Best Friends Forever (Photo courtesy Shira Mizel)
I met Emma during a pop raid at a Wisconsin girls camp. Camouflaged in black, we crept stealthily toward the vending machines. I don’t remember what movie line I whispered, but it prompted Emma to ask shyly, “Isn’t that from Garden State?” Instant connection. We talked for hours that night on a tiny twin bed. I admired her bottomless cheer, compassion, artistic skills, cheekbones, and spot-on impressions. We were attached at the hip for the next three summers.
The staff referred to us as “Shira n’ Emma.” They commissioned our antics to write songs and emcee talent shows and didn’t question our schedules when we attended every activity together. Emma played with the worms as I fished. She laid on the tennis court as I practiced my backhand and whenever a ball hit her, she said, “thank you, may I have another” to no one in particular. In the arts and crafts building, I haphazardly slid beads onto string as Emma made intricate lanyards and stunning paintings.
Saying goodbye after each eight-week session was painful. I remember crying on the toilet once because Sia’s “Breathe Me” was playing in the next room — it was our song. Frequent phone calls kept us close and I was even able to fly from Scottsdale to Chicago to visit her a few days each year.
In our final summer at camp, Emma and I participated in a weeklong canoe trip along Minnesota’s Boundary Waters. I manned the stern, she the bow, and we ambled down the river sharing lofty dreams.
At one point, anxiety over an upcoming portage inspired us to imagine the worst: We would trudge through muck, with clouds of enormous mosquitos buzzing around our heads and ugly trolls clinging to our legs. By the time we had to carry the canoe on our shoulders for a stretch, we were ready for anything.
I applied to Vassar once Emma did (yes, I followed a girl to college). After deciding to defer my acceptance for one year and travel, I feared that by the time I returned, her new life wouldn’t have room for me. I worried that she would discard her soda cap pendants and thick-rimmed glasses and befriend the elites. I envisioned her becoming a cultured academic with better things to do than dance in our dorm and play “Would You Rather?” I worried that when I came back for my freshman year, she wouldn’t be weird anymore. I unleashed my insecurities to her over the phone.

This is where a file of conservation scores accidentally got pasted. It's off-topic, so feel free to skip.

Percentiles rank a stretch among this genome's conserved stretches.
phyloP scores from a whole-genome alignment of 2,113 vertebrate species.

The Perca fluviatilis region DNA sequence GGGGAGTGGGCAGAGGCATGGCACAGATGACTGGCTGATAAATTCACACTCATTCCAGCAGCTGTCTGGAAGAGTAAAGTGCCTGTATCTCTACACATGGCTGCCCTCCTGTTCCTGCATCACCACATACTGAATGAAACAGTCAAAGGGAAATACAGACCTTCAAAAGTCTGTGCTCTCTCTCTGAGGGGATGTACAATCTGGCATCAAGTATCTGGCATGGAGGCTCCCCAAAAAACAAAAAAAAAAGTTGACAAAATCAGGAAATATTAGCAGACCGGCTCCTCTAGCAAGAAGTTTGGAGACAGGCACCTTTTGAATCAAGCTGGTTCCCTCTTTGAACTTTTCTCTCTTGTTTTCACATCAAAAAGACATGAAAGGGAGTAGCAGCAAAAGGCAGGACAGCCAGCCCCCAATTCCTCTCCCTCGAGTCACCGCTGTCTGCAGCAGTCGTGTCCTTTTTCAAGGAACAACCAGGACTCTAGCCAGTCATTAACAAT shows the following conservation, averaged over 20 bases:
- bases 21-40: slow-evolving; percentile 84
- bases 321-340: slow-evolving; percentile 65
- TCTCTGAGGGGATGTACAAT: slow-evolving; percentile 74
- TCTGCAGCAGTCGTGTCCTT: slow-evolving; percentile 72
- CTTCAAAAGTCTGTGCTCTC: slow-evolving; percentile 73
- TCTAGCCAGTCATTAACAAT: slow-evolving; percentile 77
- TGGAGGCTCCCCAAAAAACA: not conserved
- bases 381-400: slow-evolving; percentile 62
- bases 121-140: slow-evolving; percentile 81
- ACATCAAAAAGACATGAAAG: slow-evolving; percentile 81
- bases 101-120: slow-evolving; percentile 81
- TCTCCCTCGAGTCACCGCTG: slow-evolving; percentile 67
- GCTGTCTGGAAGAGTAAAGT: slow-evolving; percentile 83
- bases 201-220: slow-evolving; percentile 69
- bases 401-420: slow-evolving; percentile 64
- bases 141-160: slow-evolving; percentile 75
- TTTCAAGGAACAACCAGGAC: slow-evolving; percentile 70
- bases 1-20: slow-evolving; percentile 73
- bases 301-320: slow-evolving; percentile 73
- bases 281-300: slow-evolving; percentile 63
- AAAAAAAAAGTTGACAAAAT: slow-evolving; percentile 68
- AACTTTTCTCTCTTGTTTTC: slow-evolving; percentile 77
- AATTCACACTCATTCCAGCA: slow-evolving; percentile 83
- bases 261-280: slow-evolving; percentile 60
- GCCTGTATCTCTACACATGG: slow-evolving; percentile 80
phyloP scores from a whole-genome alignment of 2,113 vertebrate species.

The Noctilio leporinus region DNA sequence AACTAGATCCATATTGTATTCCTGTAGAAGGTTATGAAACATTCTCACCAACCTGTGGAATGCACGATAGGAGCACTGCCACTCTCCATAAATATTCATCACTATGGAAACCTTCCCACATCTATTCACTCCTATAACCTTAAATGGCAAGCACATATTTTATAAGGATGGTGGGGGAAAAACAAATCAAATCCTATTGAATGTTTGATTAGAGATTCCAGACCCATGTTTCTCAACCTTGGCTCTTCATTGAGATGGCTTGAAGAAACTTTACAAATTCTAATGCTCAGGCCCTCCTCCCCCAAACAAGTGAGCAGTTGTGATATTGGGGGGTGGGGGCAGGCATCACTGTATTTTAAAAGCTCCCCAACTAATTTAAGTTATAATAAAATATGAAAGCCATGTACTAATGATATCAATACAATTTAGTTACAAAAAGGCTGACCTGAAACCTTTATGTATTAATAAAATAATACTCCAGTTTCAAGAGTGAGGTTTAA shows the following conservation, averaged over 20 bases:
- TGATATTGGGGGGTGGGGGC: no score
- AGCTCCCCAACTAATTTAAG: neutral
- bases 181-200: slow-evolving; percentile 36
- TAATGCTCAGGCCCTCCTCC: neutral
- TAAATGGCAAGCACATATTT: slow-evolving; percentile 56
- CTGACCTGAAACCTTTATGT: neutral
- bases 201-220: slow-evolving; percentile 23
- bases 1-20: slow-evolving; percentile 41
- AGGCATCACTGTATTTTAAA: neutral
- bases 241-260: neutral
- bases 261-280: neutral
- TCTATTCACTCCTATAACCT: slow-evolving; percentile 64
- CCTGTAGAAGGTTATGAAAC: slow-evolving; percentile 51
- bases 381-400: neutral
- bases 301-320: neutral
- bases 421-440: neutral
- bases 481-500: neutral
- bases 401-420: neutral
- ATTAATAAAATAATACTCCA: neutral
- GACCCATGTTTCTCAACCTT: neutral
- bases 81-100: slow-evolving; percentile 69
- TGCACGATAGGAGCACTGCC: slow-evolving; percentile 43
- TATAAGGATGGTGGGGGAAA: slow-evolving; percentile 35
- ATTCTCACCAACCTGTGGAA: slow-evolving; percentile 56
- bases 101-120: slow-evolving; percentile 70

“If we change,” she told me, “we’ll only become more of what we are.”
The trip drew to a close and Emma and I were finally reunited. College got off to an exciting start and sometimes I was a great friend: When she was bed-ridden with mono, I kept her company and brought her comfort food, including her favorite cider doughnuts.
Other times, I was selfish. When I dated a cute but possessive senior, I ignored her well-meaning advice and sometimes even blew her off to hang out with him. After two months of the rocky romance, I snapped out of it and sought her readily given forgiveness.
Toward the end of last semester, my old insecurities returned: she was indeed growing out of me. I ignored the signs during months of restrained conversation. She tried to make plans; we just had different ideas of a good night. She wasn’t judging me when I dealt with social stresses in unhealthy ways; she was genuinely concerned. I didn’t realize that just as my victories uplifted her, my personal battles were a burden to her. Everything she said came from a loving place. My sensitivity, not my personality, kept her at arms distance. Protecting my ego will never hurt our duo again.
When we finally abandoned passivity for openness, we realized we had been harboring the same concern: That time will distance us. We’re growing up, reluctantly. I’m confident that our mutual commitment to honesty will keep us afloat.